Microsoft Outlook: Email Stuck in Outbox
There are a number of causes of this problem.
Outlook 2003/2007 Settings
- If email will not send or receive without manually pressing F9 or clicking Send/Receive, this may be because this has been disabled. Check that Tools → Send/Receive → Send/Receive Settings → Disable Scheduled Send/Receive is not ticked.
- Check that Tools → Options → Mail Setup → Send Immediately When Connected is enabled.
- Under Tools → Options → Mail Setup → Send/Receive, check that each mail account has Send Mail Items enabled.
Connection Is Being Refused
- Check the SMTP host is correct for your network. Many users outside a corporate environment send email via their ISP's SMTP (‘simple mail transfer protocol’) host. However generally ISPes only allow email to be routed via their mail servers from users connected to their network. For example, if you are an Internode customer you would use mail.internode.on.net but if your machine is currently connected to, say, a network using Bigpond, or a wireless hotspot, Internode will refuse the connection. In this case you will need to alter your SMTP settings to be appropriate for the network you're on, or use an SMTP service will allows connections from anywhere (such as Internode's Securemail service or Netregistry's authenticated SMTP service.
- Too many recipients. Some ISPs have restrictions on the number of messages you can send in a given period, or the number of recipients per message. It may be necessary to send messages with fewer recipients, or to wait for a while before sending. However, the message may not be being refused, but timing-out due to throttling occurring at the ISP's mail host. Increasing the server time-out threshold in the email client may allow the messages to be sent.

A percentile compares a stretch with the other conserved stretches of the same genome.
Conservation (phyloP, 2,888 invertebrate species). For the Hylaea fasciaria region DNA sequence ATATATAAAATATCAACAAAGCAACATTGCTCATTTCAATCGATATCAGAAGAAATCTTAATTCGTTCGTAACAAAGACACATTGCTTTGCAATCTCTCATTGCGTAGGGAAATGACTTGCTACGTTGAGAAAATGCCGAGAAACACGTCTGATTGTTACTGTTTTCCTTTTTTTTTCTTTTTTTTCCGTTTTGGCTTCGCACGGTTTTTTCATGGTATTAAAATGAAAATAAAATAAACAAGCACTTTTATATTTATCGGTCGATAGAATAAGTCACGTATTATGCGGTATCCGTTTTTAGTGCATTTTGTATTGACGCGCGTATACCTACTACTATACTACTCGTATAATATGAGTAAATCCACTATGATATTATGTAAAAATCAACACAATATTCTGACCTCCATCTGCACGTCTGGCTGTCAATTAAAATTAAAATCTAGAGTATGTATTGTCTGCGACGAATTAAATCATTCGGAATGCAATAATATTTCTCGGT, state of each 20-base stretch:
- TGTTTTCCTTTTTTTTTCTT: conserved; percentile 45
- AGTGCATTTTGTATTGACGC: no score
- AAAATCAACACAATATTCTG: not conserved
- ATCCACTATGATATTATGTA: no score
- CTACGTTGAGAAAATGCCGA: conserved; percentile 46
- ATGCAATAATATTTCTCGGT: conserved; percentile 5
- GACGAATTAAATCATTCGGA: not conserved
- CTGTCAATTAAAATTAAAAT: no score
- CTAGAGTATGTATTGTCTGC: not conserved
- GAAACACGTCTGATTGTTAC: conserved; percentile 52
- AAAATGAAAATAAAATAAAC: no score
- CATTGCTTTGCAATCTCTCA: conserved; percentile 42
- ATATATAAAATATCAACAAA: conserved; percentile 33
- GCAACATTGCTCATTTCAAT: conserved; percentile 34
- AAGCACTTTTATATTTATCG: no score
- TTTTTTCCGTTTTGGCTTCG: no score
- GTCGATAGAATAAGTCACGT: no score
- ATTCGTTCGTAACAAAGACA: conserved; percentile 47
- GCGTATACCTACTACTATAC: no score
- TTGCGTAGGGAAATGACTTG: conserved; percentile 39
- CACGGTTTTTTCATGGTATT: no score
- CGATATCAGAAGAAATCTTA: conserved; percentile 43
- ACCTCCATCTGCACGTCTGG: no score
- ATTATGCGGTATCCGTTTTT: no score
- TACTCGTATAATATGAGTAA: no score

- Spam blocked. Your ISP may be refusing messages from your IP address if it thinks you have been sending too many emails, or emails which identify as spam. Contact your ISP to resolve.
Outlook Cannot Communicate with the SMTP Server
- Check for ISP outages. Many communications problems are upstream and resolve themselves eventually. Check your ISP's outage advisory page before embarking on other troubleshooting.
- Check the SMTP host name. Sometimes ISPs change their hostnames, or retire old SMTP hosts.
- Check the reply address. If the reply address contains a non-existent domain name, or an expired name, or one in which the domain records are invalid, some SMTP hosts will not accept the messages. A domain which is otherwise valid may also be refused if the hosting provider has put a block on it for spam violations (such as when a website has been infected or an email account compromised). The block has the effect the domain's MX record does not resolve and won't be accepted by upstream SMTP hosts. (An associated error might be “An SMTP protocol error occurred” or 0x800CCC78.)